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Software Design for Vendr (YC S19)
At Vendr, I worked with PMs, SWEs, and Product Designers to ship
V1 and V2 of one of Vendr's flagship products- Dealroom.
What is Vendr?
Vendr is an end-to-end SaaS purchasing & renewal management platform. Vendr's 'buyers' (procurement specialists) audit your SaaS stack, identify material cost savings, and negotiate to get you the best price. Vendr is a Series A startup, Y-Combinator funded (summer batch '19), and backed by VCs such as Craft Ventures (David Sacks), F-Prime Capital, and Sound Ventures (Ashton Kutcher).
Vendr's service offers the use of first-party software to help centralize and visualize a company's SaaS spend and savings (they also work with their spend management platform if they already use one, i.e. Blissfully, Intello, Procurify). This is what drew me to Vendr. I found it interesting how they combine both their service and their software to make a more personal approach to spend management. While other platforms just centralize and provide insight into spend, Vendr actually saves customers an average of 20% on their SaaS renewals and net new purchases.
At Vendr, we noticed an issue. When working on SaaS deals, there is a ridiculous amount of email back-and-forth. Hours are spent emailing contracts back and forth, trying to schedule meetings, facilitating between finance, legal, and procurement, teams, etc. Something that we believe at Vendr is that time kills all deals. These interactions take place between the Supplier (Salesperson) and the Vendr Buyer (on behalf of the customer).
We put together some basic problem statements to better understand the pain points with the purchasing/renewal process.
When getting to order form:
Stakeholders don't know their own buying process. Companies don't have a central place for knowledge about their buying process (non negitiables, etc.)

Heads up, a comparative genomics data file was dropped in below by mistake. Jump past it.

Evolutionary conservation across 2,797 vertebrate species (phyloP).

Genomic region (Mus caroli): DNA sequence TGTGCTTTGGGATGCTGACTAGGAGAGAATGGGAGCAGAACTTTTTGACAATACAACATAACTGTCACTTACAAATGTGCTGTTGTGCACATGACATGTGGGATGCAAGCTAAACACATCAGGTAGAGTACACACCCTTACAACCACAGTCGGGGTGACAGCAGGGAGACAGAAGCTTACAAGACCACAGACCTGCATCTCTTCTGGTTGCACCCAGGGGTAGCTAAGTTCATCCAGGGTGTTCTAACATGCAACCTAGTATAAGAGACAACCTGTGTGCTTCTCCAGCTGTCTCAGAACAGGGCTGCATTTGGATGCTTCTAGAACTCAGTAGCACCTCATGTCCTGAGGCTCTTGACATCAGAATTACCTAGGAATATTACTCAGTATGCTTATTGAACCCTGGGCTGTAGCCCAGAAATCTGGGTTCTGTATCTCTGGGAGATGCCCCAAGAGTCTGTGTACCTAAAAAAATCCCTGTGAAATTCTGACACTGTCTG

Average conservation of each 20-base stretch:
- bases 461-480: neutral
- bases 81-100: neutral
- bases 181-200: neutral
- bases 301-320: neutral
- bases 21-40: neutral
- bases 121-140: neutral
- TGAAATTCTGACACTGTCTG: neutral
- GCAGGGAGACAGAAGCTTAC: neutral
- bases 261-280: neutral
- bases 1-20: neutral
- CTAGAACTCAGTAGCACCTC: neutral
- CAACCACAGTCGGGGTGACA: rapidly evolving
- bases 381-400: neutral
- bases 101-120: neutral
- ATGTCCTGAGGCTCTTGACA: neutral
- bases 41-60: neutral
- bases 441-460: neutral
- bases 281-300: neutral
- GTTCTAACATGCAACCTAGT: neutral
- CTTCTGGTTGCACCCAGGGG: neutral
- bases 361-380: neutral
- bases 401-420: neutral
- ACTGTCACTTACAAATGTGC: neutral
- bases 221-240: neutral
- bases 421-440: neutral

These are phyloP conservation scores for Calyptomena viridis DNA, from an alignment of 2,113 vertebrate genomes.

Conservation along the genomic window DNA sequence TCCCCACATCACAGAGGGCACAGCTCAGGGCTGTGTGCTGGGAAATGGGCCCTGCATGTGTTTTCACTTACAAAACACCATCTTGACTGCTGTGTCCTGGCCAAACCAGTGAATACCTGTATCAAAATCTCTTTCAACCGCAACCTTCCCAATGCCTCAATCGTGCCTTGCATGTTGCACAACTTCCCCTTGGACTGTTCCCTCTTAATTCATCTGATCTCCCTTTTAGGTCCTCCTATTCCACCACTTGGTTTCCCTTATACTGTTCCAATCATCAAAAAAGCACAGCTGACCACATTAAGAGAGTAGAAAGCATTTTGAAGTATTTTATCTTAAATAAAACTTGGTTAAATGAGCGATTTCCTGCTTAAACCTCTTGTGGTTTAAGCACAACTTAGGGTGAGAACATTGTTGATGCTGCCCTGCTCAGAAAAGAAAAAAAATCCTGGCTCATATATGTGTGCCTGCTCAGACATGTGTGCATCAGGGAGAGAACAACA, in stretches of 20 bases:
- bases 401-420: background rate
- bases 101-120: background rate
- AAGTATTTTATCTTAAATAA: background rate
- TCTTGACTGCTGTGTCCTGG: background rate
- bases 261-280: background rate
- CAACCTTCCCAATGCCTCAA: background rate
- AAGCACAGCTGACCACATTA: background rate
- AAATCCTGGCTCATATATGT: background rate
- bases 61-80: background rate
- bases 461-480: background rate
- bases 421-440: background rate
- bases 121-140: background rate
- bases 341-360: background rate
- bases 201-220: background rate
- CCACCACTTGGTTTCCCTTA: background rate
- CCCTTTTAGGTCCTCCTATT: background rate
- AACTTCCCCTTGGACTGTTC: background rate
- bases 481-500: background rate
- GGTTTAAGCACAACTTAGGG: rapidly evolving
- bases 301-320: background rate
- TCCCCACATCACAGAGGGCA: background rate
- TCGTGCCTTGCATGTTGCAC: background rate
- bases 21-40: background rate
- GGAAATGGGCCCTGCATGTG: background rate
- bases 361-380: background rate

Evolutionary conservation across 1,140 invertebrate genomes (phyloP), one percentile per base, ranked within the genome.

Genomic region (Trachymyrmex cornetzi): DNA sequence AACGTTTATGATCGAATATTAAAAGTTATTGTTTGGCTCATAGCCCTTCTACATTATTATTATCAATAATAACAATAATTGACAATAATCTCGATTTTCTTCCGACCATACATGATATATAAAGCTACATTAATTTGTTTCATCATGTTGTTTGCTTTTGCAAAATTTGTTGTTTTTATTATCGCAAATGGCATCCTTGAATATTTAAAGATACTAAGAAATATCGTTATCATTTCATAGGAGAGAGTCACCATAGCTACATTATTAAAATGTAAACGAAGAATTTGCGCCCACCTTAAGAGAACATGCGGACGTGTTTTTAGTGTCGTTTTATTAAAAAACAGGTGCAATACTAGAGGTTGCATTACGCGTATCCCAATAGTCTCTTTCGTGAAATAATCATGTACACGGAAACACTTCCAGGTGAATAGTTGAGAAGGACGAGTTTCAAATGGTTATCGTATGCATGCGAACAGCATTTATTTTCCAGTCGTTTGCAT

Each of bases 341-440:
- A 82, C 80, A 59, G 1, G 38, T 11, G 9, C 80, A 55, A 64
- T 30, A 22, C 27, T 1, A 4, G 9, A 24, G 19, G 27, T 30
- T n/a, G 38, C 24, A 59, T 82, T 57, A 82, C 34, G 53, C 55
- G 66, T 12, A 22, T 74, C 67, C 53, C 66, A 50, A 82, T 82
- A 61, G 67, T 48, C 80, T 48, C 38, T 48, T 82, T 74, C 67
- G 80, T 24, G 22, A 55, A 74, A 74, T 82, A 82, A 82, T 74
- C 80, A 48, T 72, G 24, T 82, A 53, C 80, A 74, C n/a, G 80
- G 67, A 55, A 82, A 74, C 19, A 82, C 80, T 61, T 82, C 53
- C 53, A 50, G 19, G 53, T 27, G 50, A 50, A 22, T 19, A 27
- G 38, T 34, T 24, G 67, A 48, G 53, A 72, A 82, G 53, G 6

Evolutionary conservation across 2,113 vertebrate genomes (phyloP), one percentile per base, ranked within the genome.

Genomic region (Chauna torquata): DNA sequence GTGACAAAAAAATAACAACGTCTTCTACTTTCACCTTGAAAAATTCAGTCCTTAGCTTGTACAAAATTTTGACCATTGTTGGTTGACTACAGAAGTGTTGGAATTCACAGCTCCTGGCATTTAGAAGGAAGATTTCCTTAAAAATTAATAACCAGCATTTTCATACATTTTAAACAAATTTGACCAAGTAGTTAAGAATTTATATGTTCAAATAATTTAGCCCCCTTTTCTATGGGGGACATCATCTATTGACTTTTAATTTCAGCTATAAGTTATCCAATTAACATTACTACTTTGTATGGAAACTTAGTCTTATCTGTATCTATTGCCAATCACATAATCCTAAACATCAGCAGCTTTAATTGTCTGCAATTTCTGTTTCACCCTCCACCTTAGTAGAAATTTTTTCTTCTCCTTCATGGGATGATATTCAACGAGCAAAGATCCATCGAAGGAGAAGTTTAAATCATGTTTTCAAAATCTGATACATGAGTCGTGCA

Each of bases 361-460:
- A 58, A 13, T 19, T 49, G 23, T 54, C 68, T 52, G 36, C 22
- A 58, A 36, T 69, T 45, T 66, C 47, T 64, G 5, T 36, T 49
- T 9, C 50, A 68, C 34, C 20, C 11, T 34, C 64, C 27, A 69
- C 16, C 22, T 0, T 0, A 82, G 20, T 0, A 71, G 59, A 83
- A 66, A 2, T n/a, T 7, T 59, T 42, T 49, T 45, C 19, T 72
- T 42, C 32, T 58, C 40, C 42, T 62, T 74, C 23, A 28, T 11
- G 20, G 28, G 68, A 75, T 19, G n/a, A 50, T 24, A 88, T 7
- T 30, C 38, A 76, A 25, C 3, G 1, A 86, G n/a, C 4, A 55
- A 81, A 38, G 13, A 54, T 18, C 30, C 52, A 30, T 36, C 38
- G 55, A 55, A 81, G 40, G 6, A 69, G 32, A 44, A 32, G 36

Stakeholders don't know what's needed. Stakeholders often don't know what's needed to execute a purchase and get the order form accurate
Order forms are often incorrect. Usually, when salespeople send order forms, they're innacurate (wrong signer, email address). This includes legal non-negotiables (i.e. auto-renewal clauses). SLA's don't meet requirements, it takes a while to get a good first order form draft
Extra cycles add time to the process. Stakeholders are often forced to go to security, legal, finance to understand what is needed (i.e. Security Questionnaire- is it needed? Who sends it? Who do I send the final version to?)
Buyers and stakeholders don’t know their own approval process. Who signs off in which order to get full approval?
Salespeople have little visibility into their customers' payment term requirements, signature process, company information, and payment processes.
The only way to get that is back-and-forth email communication
Email is the only mechanics for delivery of docs. No good way to identify the last/most current document revision
The solution? Build a centralized portal for salespeople to upload/download contracts, answer questions, view client/company information, schedule meetings, visualize deal status, and negotiate pricing. We wanted Deal Room to be the single place for everything needed for SaaS purchases/renewals.
Remove extra cycles, time, work in process of creating order form
In most cases, Order Form information is innacurate due to wrong address, wrong signer, etc.
Oftentimes, buyers forget to remind the salesperson to add specifics (i.e. billing terms, auto-renewal policy, uplift protection [i.e. no more than 3% uplift upon renewals])